A group of Sesame Street-ish puppets are huddled on the windowsill of John Oliver’s office in Manhattan’s Hell’s Kitchen, their orange and green yarn-hair blowing heroically in gusts from the air conditioner. So Oliver can’t help laughing as he ponders whether his HBO show, Last Week Tonight With John Oliver, has turned more serious than he expected, with exhaustive reports on thorny issues – payday loans, the death penalty, alleged FIFA corruption – that sometimes seem to pack more investigative heat than much of the non-comedic news media.
“It’s hard to answer that question when there are four puppets up there,” says Oliver, who spent seven and a half years as a Daily Show correspondent. “I think at the end of the day, no. It’s been really fun tackling some really serious, extremely complicated stories. But then there is a lot of stupidity in it. If we’ve gone hard one way, like if we’ve done a piece that includes looking at prison rape and prison conditions, we’ll try and end that with Muppets.”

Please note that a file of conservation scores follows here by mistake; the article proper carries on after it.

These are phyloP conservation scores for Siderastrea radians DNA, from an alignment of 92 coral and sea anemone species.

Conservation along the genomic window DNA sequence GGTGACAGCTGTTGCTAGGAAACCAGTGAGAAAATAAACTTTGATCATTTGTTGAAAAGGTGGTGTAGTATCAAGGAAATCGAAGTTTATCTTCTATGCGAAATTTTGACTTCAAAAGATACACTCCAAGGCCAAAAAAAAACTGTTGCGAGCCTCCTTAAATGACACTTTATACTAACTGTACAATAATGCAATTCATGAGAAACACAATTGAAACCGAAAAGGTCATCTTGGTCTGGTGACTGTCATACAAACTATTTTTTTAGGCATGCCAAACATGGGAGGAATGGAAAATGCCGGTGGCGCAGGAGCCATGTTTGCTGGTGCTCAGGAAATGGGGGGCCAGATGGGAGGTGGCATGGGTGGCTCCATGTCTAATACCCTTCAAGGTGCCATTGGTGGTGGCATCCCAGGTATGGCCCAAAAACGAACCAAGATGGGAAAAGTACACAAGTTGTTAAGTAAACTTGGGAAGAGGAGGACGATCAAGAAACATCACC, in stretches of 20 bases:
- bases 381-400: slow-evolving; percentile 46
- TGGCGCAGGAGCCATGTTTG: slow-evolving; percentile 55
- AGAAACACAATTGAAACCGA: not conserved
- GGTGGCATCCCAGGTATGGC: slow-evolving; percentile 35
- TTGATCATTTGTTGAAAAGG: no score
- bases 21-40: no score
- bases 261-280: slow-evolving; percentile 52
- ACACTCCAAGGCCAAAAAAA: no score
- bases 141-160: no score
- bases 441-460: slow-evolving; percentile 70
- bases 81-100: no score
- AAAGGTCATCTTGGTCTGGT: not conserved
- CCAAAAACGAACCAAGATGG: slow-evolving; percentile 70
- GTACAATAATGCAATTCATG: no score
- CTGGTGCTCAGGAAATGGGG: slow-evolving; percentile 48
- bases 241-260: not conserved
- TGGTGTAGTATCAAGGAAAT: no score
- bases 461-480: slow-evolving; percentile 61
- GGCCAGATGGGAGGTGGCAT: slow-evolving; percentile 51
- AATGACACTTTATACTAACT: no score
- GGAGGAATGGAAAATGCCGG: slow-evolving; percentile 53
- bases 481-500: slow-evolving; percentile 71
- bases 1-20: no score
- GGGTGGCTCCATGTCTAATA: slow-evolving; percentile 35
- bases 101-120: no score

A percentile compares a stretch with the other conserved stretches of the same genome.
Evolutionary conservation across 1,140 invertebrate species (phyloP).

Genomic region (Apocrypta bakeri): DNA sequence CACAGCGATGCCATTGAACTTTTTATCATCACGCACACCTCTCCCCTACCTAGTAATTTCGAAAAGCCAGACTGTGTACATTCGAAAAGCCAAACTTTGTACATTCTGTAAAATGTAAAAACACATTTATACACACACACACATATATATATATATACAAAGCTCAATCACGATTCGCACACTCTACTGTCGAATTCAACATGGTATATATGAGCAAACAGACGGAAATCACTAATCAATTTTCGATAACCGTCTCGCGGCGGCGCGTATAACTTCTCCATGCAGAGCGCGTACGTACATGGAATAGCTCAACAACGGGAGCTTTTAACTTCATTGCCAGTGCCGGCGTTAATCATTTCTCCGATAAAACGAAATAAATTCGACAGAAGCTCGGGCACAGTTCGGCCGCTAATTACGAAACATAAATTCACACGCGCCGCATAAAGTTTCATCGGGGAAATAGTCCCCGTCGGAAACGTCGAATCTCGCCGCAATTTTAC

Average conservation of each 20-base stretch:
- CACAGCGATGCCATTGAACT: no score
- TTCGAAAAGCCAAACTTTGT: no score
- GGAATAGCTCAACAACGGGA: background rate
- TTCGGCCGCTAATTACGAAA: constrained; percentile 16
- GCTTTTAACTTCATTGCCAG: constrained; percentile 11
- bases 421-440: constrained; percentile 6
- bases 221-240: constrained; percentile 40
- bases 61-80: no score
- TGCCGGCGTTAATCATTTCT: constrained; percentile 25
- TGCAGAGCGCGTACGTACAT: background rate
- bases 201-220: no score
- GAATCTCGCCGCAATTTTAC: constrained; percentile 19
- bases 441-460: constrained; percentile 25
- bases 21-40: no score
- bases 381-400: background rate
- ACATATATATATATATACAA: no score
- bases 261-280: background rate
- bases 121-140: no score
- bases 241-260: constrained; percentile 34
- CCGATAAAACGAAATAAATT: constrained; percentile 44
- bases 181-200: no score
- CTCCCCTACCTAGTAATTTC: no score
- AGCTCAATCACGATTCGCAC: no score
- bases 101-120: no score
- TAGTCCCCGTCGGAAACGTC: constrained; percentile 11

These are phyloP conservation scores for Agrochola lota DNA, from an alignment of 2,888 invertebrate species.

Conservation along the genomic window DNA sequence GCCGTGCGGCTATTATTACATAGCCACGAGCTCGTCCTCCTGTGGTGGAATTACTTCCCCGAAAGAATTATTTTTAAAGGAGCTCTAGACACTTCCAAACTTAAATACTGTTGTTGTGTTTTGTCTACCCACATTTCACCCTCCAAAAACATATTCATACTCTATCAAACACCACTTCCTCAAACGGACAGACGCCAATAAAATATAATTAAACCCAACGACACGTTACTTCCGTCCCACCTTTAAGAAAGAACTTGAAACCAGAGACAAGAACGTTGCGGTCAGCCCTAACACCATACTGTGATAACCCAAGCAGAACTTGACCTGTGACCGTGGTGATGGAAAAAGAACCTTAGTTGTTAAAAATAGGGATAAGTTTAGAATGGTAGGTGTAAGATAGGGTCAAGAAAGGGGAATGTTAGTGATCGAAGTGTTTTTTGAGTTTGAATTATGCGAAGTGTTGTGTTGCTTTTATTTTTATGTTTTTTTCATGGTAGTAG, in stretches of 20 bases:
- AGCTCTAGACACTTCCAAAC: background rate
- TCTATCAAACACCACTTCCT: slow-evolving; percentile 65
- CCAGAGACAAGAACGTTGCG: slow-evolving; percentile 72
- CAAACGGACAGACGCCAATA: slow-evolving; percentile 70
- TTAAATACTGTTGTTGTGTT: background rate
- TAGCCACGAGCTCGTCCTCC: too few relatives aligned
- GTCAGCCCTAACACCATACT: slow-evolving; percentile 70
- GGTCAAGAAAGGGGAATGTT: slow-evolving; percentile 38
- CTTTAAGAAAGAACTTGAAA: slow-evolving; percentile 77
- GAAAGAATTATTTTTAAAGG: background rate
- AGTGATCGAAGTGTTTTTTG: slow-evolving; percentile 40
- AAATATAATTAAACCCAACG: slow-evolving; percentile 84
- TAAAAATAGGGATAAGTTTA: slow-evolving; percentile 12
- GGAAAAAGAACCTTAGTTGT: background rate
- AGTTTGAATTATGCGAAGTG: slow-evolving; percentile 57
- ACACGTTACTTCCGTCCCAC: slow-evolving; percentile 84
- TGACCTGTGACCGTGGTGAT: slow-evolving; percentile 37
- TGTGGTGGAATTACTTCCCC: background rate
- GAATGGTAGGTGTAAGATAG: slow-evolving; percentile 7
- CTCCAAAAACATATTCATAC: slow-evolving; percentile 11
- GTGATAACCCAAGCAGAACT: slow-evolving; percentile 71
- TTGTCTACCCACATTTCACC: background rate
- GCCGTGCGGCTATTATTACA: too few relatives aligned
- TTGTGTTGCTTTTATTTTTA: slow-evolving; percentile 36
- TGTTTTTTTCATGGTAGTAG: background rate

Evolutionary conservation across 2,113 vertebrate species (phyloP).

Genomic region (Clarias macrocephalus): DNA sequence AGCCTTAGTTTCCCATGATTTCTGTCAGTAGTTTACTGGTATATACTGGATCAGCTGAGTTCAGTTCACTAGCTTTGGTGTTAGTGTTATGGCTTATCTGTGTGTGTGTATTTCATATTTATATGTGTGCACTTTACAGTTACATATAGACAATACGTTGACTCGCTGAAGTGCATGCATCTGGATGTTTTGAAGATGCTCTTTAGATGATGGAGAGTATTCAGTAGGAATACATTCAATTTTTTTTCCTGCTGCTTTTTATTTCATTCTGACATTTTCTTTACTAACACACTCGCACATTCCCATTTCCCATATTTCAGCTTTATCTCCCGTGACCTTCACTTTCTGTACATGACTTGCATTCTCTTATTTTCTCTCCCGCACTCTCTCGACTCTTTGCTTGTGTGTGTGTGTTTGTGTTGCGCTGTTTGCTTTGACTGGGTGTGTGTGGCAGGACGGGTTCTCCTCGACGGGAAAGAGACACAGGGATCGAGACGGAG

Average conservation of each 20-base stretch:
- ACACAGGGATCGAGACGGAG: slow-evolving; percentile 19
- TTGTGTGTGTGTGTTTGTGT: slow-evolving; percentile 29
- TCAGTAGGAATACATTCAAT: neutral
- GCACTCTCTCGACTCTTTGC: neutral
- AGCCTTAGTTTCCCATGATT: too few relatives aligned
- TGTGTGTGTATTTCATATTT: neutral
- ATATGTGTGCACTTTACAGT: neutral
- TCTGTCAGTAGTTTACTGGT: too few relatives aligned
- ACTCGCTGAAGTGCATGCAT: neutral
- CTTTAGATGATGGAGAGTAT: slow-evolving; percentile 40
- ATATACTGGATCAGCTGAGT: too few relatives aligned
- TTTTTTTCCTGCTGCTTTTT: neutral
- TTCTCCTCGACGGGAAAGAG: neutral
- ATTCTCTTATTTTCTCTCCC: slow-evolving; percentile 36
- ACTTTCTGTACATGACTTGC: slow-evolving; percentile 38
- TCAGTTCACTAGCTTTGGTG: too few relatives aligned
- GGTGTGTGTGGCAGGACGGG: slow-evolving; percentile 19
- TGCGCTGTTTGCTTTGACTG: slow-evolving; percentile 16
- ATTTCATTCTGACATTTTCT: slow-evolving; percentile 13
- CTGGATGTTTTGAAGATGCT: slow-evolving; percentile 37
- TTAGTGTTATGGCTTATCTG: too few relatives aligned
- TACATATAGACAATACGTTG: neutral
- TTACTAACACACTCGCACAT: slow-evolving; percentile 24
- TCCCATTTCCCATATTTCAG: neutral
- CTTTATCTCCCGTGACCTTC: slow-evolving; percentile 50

In interviews for his first Rolling Stone cover story, Oliver and his friends and colleagues dug deep into his life and work, along with the behind-the-scenes world of Last Week Tonight and The Daily Show With Jon Stewart. Here’s the best of what didn’t make the print edition:
John Oliver was just about the only person who wasn’t sure he could handle his guest-anchoring stint on The Daily Show last summer.